The Path of Zarathustra: A Beautiful Film About A Difficult Concept
Veteran theatre and film actor Tom Alter was kind enough to take some time out and indulge in a conversation about Oorvazi Irani’s debut film The Path of Zarathustra, that narrates a contemporary story about a woman juxtaposed against the history of the ancient religion of Zoroastrianism. Read on to find out his thoughts on what drew him to the role, the unique aesthetic of the film and the miracle that it reached cinema-goers at all.
How did you first hear about ‘The Path of Zarathustra’ and what was it that drew you to this role?
Oorvazi, the director, called me up and told me about this project; I’d never met her before this. She came to the house with the script and the concept, and her passion for the subject was incredible. She was very inspiring and the way she explained her dream of making a film on such a difficult subject really moved me – in fact, it was her passion, even more than the script, that made me want to be a part of this project.
Having worked extensively in theatre as well as the Hindi film industry, tell us about your thoughts on these today. Which one would you say is closer to your heart, and why?
I can write a thesis in answer to this question, and it’s a good one, but I’d really like to focus this conversation on Oorvazi’s film, because films like these are really rarely made and need as much support as possible. It’s almost a mission to get films like these released at all – and just the fact that she’s managed to get this to be released in theatres is a phenomenal and a testament to her and her father’s vision. It’s aesthetically and emotionally immense and a true landmark in Indian films, I’d say. We have here a very talented Parsi woman who is concerned about the past, present and future of the community, and the way she portrays this through her film is wonderful.
How much did you personally know about the traditions and faith of the Parsi community before working on this film?
There has been a film made 25 years ago called ‘On Wings of Fire’ in which I played a Parsi priest in Iran, at a time when Parsis were being driven out of the country. That was a totally different film though, it took a historical look at the faith, about how it came about and how the community came to India. Besides that, I’ve worked with a lot of Parsis in Mumbai, of course, but if ask me – people are people. Thanks to working with them and spending so much time with them, I do know a fair bit about the community, but the way this film looks at religion makes it very personal, and highlights how religion is not governed by a set of rules, or holy books, but something that you are truly affected by and find meaningful.
Tell us a little bit about the basic premise of the storyline, and how it blends the contemporary story of a young woman with the ancient religion of Zoroastrianism.
Oorvazi plays the role of a very modern woman who has a lot of questions about religion, identity and faith. She’s a young woman who falls in love, has an emotional love affair, and meets a lot of people – it’s a very contemporary story, and it’s based in Bombay. Her grandfather, which is the role I play, gives her a mysterious book on his deathbed which inspires her to go out and try to discover the truth, away from mindless traditions. Oorvazi has outdone herself in executing such a difficult concept.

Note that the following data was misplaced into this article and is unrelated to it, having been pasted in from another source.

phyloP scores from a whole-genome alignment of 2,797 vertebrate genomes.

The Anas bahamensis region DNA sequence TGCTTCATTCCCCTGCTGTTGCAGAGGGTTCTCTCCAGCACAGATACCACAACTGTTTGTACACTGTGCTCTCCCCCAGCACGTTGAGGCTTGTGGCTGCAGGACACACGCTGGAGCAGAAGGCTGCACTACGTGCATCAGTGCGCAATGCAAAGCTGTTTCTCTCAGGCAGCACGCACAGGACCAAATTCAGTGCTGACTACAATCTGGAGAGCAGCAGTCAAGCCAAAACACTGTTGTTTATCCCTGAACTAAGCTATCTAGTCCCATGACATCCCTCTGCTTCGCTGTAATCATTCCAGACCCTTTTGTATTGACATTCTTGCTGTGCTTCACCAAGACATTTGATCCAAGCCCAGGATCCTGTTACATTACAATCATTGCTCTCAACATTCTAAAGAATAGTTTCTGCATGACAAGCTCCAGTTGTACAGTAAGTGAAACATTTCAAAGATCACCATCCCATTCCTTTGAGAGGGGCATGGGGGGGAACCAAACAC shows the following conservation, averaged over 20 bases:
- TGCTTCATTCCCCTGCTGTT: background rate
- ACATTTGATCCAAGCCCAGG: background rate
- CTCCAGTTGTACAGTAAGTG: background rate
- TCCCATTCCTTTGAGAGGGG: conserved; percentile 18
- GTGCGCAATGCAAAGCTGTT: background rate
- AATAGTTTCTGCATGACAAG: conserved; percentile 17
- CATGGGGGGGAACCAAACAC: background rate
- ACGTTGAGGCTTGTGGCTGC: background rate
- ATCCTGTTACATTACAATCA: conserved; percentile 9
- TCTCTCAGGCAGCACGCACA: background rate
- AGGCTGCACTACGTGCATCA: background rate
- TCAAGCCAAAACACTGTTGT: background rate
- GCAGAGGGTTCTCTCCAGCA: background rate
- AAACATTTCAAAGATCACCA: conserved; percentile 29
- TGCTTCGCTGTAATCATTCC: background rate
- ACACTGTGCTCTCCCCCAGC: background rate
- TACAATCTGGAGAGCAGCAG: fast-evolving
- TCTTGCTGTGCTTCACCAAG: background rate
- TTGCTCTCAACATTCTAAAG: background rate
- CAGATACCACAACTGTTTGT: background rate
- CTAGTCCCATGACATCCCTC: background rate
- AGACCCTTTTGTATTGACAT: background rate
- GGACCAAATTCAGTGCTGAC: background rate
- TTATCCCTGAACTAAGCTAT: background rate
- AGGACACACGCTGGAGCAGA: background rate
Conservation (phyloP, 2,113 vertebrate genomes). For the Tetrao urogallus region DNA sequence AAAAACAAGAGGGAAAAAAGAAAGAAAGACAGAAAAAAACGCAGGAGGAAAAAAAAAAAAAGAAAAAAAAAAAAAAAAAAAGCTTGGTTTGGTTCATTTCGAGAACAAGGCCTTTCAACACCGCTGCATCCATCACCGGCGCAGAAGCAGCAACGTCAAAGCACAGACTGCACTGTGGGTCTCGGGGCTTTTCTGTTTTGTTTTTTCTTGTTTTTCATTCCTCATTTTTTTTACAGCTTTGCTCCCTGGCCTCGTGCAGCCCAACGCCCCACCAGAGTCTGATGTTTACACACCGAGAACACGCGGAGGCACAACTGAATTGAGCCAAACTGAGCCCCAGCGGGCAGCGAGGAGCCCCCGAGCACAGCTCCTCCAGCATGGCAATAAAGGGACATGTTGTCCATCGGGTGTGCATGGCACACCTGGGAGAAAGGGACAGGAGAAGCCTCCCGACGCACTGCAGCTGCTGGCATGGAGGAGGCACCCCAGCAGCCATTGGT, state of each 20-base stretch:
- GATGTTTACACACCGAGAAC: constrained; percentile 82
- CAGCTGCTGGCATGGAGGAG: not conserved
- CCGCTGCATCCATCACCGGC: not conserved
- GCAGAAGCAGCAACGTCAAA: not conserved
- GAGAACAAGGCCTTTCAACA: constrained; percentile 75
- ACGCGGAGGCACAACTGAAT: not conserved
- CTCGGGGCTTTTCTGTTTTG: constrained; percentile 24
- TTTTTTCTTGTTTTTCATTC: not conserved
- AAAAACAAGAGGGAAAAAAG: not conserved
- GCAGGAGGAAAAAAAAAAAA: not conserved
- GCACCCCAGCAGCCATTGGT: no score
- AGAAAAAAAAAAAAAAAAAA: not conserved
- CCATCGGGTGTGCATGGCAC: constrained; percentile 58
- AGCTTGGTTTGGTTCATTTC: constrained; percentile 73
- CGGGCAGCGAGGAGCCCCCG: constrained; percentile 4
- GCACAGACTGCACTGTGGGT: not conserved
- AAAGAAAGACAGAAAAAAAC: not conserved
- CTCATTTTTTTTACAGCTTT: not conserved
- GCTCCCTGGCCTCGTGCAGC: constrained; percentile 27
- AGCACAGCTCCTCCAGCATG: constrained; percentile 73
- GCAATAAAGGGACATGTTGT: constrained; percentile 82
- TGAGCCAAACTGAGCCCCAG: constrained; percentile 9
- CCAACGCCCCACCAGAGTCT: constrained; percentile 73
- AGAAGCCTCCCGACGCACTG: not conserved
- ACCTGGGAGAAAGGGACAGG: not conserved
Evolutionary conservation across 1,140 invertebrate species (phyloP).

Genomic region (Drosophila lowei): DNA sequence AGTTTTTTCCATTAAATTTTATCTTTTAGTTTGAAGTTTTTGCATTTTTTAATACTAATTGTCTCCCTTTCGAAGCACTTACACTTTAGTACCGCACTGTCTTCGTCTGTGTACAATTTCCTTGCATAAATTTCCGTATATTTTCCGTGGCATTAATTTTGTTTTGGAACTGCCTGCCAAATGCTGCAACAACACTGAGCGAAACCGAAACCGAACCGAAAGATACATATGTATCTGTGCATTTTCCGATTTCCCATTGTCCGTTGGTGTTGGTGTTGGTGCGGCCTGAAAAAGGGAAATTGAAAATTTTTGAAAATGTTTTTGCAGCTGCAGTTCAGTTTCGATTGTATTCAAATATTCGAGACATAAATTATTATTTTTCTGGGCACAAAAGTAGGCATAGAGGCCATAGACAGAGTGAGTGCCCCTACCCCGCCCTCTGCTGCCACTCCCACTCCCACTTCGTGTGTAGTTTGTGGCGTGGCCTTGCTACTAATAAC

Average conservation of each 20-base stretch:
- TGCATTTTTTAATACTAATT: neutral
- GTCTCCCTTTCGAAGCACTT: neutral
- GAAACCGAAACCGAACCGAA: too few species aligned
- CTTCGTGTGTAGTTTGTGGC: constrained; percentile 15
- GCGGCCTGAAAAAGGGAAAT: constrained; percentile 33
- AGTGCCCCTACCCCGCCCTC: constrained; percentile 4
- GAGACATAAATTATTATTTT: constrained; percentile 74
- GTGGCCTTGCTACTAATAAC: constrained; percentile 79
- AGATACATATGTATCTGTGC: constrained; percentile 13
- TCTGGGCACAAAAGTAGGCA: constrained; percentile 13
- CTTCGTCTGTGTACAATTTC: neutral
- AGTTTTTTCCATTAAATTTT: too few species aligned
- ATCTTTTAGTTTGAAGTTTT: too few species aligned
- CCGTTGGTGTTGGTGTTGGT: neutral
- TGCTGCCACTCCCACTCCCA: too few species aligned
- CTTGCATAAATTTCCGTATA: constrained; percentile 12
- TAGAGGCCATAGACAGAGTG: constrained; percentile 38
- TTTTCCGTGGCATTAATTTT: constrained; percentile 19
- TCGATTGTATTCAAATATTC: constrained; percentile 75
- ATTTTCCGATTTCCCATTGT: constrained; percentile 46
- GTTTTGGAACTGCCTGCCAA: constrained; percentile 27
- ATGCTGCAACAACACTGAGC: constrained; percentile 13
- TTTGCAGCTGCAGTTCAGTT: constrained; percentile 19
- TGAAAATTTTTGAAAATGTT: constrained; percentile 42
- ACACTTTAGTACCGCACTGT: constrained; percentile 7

What was it like working with first-time director Oorvazi Irani, and what was the brief you were given regarding your character?
She basically said that this was the role of a rebel priest, who always fought against the mindless traditions of religion. I’m also surrounded by people like that in my family, and so it was easy to identify with the theme and the character.
She explained that his is a pivotal role, and his major scene is the one is which he is dying and speaking to his granddaughter – and this is sort of the cornerstone of the film, where it really takes off from. In my life, I have witnessed the death of a few people, and the one thing I noticed is that it is very heightened. The last thing they say is very important. That’s what Oorvazi wanted to bring to the film – a sense of heightened emotion, without being melodramatic.
How did you go about preparing for this role?
It was a very well written scene, so it was just a matter of getting into it – and that’s really preparation enough in some cases. There was this one Parsi prayer, a chant in the original language that I had to memorise, which was a real challenge. Oorvazi finally got a Parsi priest to record the prayer and send it to us, after which we were able to do the scene.
What are your thoughts on female-centric movies, and their future in India?
I wish all our Indian movies were female-centric. (laughs) On a serious note, it’s really the story takes precedence – the film needs to be good. Just because the main character is a female, or the message behind it is good, cannot compensate for a poor film. For example, in the Path of Zarathustra, the main character is one who’s trying to change the world – and there’s also a great story and history surrounding it, she is fighting against mindless traditions and is on a personal quest for the truth. She is a person before anything else, and the context is important.
It’s about the difference between art and propaganda – preaching never works. For example, Raj Kapoor’s film Bobby is a totally commercial film, a hit in its day, is one in which the main character is a girl. It’s not a women-centric film necessarily, and what he does in the film is really show her strength, instead of preaching about it.